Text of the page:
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This publication is available at https://www.gov.uk/government/publications/2010-to-2015-government-policy-financial-services-regulation/2010-to-2015-government-policy-financial-services-regulation
This is a copy of a document that stated a policy of the 2010 to 2015 Conservative and Liberal Democrat coalition government. The previous URL of this page was https://www.gov.uk/government/policies/improving-regulation-of-the-financial-sector-to-protect-customers-and-the-economy. Current policies can be found at the GOV.UK policies list.
A responsible and well-regulated financial services sector is essential to the success of the UK’s economy. The financial crisis of 2008 and 2009 demonstrated that when things go wrong in the financial sector, the impact on the economy can be severe.
We are committed to a fundamental overhaul of regulation to make sure that the financial sector manages and contains risks more effectively.
The Financial Services Act came into force on 1 April 2013. The act makes fundamental changes to the way that financial services firms like banks are regulated by:
- giving the Bank of England responsibility for oversight of the UK financial system as a whole, by establishing a new Financial Policy Committee within the Bank, with powers to monitor and respond to risks
- setting up a new regulator of safety and soundness in the financial services sector, the Prudential Regulation Authority, working under the Bank of England, to supervise all firms that manage significant risks as part of their business – banks and other deposit takers, insurance companies, and large investment banks
- establishing a new business regulator for financial services – the Financial Conduct Authority – which will protect consumers and supervise all firms to ensure that business across financial services and markets is conducted in a way that advances the interests of all users and participants
- clarifying the government’s responsibilities in a financial crisis by giving the Chancellor of the Exchequer powers to direct the Bank of England where public funds are at risk and there is a serious threat to financial stability
Chancellor George Osborne first laid out the government’s plans for a new regulatory system in his Mansion House speech in June 2010.
The Financial Services Bill was laid in Parliament following an extensive consultation process. In January 2012, the government published the draft bill alongside a white paper following 3 detailed consultations:
- ‘A new approach to financial regulation: judgement, focus and stability’ (July 2010)
- ‘A new approach to financial regulation: building a strong system’ (February 2011)
- ‘A new approach to financial regulation: the blueprint for reform’ - including draft legislation (July 2011)
To make sure our banking system is more resilient and that customers can bank with confidence, we have published the Banking Reform Bill. The bill is due to come into force in early 2014.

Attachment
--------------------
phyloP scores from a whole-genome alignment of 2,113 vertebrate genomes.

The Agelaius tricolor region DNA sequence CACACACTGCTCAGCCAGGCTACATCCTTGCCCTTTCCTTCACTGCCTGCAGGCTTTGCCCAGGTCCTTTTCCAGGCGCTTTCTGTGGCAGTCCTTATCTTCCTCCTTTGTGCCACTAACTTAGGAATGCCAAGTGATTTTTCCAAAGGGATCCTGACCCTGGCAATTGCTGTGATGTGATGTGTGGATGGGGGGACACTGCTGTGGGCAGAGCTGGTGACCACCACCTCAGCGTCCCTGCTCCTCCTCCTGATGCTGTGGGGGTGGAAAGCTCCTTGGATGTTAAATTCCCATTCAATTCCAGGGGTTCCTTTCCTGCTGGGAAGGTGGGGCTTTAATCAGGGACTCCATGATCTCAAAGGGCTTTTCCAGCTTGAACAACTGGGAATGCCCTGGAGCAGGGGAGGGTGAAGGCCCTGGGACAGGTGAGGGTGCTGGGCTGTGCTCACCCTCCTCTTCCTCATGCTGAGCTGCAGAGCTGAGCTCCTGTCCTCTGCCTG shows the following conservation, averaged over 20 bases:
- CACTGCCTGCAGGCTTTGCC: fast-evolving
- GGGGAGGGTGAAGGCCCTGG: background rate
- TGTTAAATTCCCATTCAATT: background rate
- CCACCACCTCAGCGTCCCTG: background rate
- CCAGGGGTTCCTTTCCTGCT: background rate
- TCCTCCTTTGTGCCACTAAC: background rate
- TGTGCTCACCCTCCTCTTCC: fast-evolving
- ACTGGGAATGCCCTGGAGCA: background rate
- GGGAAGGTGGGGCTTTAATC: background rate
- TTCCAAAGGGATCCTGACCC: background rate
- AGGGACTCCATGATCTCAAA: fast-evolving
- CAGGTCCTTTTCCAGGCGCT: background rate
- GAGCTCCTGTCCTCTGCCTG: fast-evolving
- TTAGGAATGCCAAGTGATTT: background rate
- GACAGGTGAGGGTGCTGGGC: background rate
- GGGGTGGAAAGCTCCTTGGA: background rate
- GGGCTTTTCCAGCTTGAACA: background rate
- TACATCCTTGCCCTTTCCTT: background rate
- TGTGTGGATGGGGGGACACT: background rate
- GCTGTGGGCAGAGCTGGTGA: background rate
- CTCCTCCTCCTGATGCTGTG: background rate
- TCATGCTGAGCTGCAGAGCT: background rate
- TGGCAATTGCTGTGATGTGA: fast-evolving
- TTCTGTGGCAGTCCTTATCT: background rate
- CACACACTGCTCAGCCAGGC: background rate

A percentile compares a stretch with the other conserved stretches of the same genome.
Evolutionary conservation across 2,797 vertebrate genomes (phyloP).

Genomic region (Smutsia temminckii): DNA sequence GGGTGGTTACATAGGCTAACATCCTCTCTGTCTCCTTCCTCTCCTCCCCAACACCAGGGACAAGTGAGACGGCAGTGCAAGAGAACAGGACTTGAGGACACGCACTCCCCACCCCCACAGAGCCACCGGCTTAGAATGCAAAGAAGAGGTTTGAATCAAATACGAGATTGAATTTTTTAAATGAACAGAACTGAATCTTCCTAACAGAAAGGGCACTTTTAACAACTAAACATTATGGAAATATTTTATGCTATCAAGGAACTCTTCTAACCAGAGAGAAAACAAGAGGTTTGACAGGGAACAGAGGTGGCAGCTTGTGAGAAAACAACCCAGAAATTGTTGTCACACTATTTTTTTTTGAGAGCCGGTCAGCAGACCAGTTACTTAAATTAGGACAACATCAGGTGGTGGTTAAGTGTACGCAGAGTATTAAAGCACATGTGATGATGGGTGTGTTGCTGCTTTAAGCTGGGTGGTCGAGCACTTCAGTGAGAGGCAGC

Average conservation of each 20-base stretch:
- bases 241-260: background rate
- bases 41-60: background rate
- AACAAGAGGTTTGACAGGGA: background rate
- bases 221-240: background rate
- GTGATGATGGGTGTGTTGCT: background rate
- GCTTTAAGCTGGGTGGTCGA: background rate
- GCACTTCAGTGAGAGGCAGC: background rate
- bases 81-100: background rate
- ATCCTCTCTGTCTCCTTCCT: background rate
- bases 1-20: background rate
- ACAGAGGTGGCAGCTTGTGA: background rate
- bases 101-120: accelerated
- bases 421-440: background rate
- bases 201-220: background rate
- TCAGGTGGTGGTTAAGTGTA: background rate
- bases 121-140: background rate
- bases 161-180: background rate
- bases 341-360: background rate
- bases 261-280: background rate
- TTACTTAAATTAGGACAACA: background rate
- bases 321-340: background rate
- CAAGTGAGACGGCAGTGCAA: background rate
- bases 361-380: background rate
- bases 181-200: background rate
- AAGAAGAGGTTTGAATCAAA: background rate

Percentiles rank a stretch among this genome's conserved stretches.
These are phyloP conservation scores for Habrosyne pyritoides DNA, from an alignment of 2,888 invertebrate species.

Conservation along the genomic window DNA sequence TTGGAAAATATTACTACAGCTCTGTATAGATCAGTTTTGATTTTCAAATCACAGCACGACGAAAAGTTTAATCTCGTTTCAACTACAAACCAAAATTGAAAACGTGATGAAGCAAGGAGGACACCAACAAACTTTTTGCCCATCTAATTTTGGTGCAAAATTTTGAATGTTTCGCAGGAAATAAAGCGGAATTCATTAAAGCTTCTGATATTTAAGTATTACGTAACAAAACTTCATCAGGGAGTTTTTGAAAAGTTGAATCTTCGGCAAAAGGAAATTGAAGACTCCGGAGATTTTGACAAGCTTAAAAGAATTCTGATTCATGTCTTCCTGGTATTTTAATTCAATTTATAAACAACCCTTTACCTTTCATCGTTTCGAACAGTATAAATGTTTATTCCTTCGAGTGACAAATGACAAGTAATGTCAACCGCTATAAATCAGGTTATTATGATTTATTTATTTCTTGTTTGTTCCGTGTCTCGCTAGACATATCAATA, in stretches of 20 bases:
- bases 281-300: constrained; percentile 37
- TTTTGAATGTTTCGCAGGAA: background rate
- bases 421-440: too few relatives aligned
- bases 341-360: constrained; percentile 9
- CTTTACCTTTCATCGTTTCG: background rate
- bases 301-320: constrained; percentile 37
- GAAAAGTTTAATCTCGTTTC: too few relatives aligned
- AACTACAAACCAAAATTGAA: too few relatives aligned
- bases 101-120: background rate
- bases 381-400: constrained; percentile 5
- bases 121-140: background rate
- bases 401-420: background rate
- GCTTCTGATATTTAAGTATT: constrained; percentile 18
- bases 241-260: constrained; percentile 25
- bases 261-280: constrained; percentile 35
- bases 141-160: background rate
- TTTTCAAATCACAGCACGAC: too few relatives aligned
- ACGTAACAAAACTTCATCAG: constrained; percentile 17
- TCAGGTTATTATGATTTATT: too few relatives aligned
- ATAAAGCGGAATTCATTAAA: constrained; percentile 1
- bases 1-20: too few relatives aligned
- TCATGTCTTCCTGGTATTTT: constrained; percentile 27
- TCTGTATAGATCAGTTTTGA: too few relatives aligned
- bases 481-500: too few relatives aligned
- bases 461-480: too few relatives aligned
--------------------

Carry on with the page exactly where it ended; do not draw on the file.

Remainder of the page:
Find out more about how we are creating stronger and safer banks.
Appendix 1: reforming the way financial services are regulated and supervised in the UK
This was a supporting detail page of the main policy document.
The Financial Services Act 2012 came into force on 1 April 2013. The Act made some fundamental changes to the way that financial services firms like banks are regulated.
Financial Policy Committee
We’ve established a new macro-prudential regulator, the Financial Policy Committee (FPC), within the Bank of England. The FPC has powers to ensure emerging risks and vulnerabilities across the financial system as a whole are identified, monitored and effectively addressed.
We published a consultation document in 2012 about the macro-prudential tools that the FPC should be given and have published legislation setting out these tools. These tools give the FPC the power to direct the Prudential Regulation Authority to increase the capital that UK banks are required to hold in certain circumstances.
Prudential Regulation Authority
As of 1 April 2013, we have set up a new regulator, the Prudential Regulatory Authority (PRA), as a part of the Bank of England.
The PRA supervises all firms that manage significant risks as part of their businesses – banks and other deposit takers, insurance companies, and large investment banks.
Financial Conduct Authority
As of 1 April 2013 we set up a new business regulator, the Financial Conduct Authority (FCA). The FCA has more powers to protect consumers, such as the ability to ban products and publish details of misleading advertisements for financial products or services.
New powers for the Chancellor to direct the Bank of England
We’ve clarified the government’s responsibilities in a financial crisis. It gives the Chancellor of the Exchequer powers to direct the Bank of England if public funds are at risk and there is a serious threat to financial stability.